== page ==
YANKEE continued blockading duties off Cienfuegos until late June, when the vessel went to Key West to replenish its coal supplies. From Key West, the vessel was sent to New York to pick up a cargo of ammunition and then to Norfolk for additional ammunition. YANKEE arrived off Guantanamo on July 21. She remained in Guantanamo until August 11, 1898. The ship returned briefly to blockade duty, but an armistice brought an end to hostilities on August 13, 1898. On August 24th, she pointed her bow toward New York. After a trip to League Island, Pennsylvania, the ship returned to New York where her crew of New York Naval Militia were mustered out.

YANKEE was decommissioned on March 16, 1899 and remained at League Island. In May, 1903, the vessel was recommissioned under Commander George P. Colvcoressee, who had been second in command of the CONCORD at the Battle of Manila Bay.  Throughout 1903 and 1904, the vessel was used as a training vessel. In December of 1904, she was sent to Panama to exchange the marine garrison stationed there. In 1905, the vessel served in support of American forces serving in Domincan waters.

In 1906, YANKEE took part in the Presidential naval Review at Oyster Bay, New York. A little over a month later, on September 25, YANKEE was again decommissioned at Portsmouth Navy Yard, Kittery, Maine, and then moved to Boston.

Recommissioned on June 15, 1908, YANKEE again served as a training vessel. However, on September 23, 1908, while on a training excursion YANKEE encountered a dense fog, compounded by smoke from nearby forest fires, in Buzzards Bay. With obscured visibility, YANKEE ran aground on Spindle Rock near Westport. Grounding at high tide, her bow was lodged in the rocks with her stern partially submerged. The navy attempted to patch her with 1000 bags of cement, but the attempt failed and a salvage contract was awarded to John Arbuckle and W.W. Weatherspoon.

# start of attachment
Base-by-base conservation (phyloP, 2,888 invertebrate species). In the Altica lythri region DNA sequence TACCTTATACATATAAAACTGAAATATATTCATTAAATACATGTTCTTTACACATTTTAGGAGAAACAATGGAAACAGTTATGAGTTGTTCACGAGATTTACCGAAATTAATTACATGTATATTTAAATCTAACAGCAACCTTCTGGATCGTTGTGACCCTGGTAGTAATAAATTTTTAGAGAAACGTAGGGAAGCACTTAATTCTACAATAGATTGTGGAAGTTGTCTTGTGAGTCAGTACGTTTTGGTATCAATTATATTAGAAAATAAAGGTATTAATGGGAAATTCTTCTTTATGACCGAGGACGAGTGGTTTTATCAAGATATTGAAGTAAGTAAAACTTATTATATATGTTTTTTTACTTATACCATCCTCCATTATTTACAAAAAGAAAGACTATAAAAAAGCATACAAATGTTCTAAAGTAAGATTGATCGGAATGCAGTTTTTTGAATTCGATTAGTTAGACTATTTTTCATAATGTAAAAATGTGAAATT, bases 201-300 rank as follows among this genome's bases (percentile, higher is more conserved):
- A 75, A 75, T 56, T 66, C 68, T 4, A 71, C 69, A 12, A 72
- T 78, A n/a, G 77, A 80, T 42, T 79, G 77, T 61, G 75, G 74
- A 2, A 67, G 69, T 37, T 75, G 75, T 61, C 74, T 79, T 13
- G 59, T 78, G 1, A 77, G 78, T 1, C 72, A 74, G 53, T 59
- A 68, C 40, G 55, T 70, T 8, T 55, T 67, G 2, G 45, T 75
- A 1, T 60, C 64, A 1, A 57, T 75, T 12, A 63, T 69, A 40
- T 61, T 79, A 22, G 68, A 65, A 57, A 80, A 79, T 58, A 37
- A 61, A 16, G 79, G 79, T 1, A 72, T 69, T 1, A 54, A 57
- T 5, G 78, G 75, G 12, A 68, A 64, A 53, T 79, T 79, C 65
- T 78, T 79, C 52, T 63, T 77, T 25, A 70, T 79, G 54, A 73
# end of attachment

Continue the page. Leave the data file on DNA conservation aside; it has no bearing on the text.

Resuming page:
YANKEE was refloated on December 4, but soon sank in Buzzard’s Bay (at latitude 41° - 32' - 30" N; longitude 70° - 52' - 40" W) while under tow to New Bedford. She was struck from the Navy roll son April 17, 1912.

 YANKEE lies in 55 feet of water and in bad condition. She dynamited was a hazard to navigation.


TECHNOTES:

Classification: Auxiliary Cruiser
Built: 1892
Commissioned: April 14, 1898
Rig: Schooner
Armament: Ten 5 inch  breechloading guns
Six 6 pounder (57 mm) rapid fire guns 
Two Colt Revolving Guns
Contractor: Newport News Shipbuilding and Drydock Company
Length: 406 feet, 1 1/2 inches
Beam: 48 feet, 4 1/2 inches
Draft: 22 feet
Displacement 6,888 tons
Complement: 15 Officers and 267 Enlisted Men
under the command of Willard Brownson
Engine Type:  Inverted triple expansion engines generating 3,800 hp., 1 screw
Speed: 14.5 knots
Coal endurance ?
Normal coal supply: 1,000 tons
Armor: None
Cost: ??

Bibliography:

Clerk of Joint Committee on Printing, The Abridgement of Message from the President of the United States to the Two Houses of Congress. Vol. 2 (Washington: Government Printing Office, 1899). 1216-1217.

Massachusetts Coastal Zone Management webpage on the YANKEE (http://www.state.ma.us/czm/ua-yank.htm)

Mooney, James L., Ed., Dictionary of American Naval Fighting Ships, Vol. VIII (Washington: Naval Historical Center, 1981) 512-514.